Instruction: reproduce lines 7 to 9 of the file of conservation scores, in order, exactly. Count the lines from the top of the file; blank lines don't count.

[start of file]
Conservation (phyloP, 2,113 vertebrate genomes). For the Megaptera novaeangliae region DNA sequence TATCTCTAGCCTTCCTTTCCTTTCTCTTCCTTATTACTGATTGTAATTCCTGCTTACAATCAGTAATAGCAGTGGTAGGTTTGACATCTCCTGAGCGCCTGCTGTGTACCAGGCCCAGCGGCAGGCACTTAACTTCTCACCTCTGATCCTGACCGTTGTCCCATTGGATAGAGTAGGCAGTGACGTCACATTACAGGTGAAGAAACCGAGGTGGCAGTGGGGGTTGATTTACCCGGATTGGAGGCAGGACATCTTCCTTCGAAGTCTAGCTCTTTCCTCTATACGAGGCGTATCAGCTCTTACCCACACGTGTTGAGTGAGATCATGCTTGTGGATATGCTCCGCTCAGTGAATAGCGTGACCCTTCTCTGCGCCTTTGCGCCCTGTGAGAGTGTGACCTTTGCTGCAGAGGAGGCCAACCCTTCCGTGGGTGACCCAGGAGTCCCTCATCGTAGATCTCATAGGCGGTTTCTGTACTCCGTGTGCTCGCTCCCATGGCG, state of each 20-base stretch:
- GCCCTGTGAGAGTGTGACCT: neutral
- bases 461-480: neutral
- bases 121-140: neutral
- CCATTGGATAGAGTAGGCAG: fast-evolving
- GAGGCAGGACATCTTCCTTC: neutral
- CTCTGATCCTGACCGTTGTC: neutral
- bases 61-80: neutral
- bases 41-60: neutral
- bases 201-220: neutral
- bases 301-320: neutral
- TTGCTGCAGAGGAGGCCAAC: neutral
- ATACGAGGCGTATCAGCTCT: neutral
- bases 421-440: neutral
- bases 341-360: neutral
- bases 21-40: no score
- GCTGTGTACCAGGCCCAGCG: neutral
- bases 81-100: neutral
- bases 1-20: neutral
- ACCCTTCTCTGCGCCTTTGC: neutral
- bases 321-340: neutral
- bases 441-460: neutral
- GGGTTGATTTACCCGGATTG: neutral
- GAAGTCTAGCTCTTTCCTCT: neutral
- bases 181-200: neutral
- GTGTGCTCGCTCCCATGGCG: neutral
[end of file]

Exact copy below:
- CTCTGATCCTGACCGTTGTC: neutral
- bases 61-80: neutral
- bases 41-60: neutral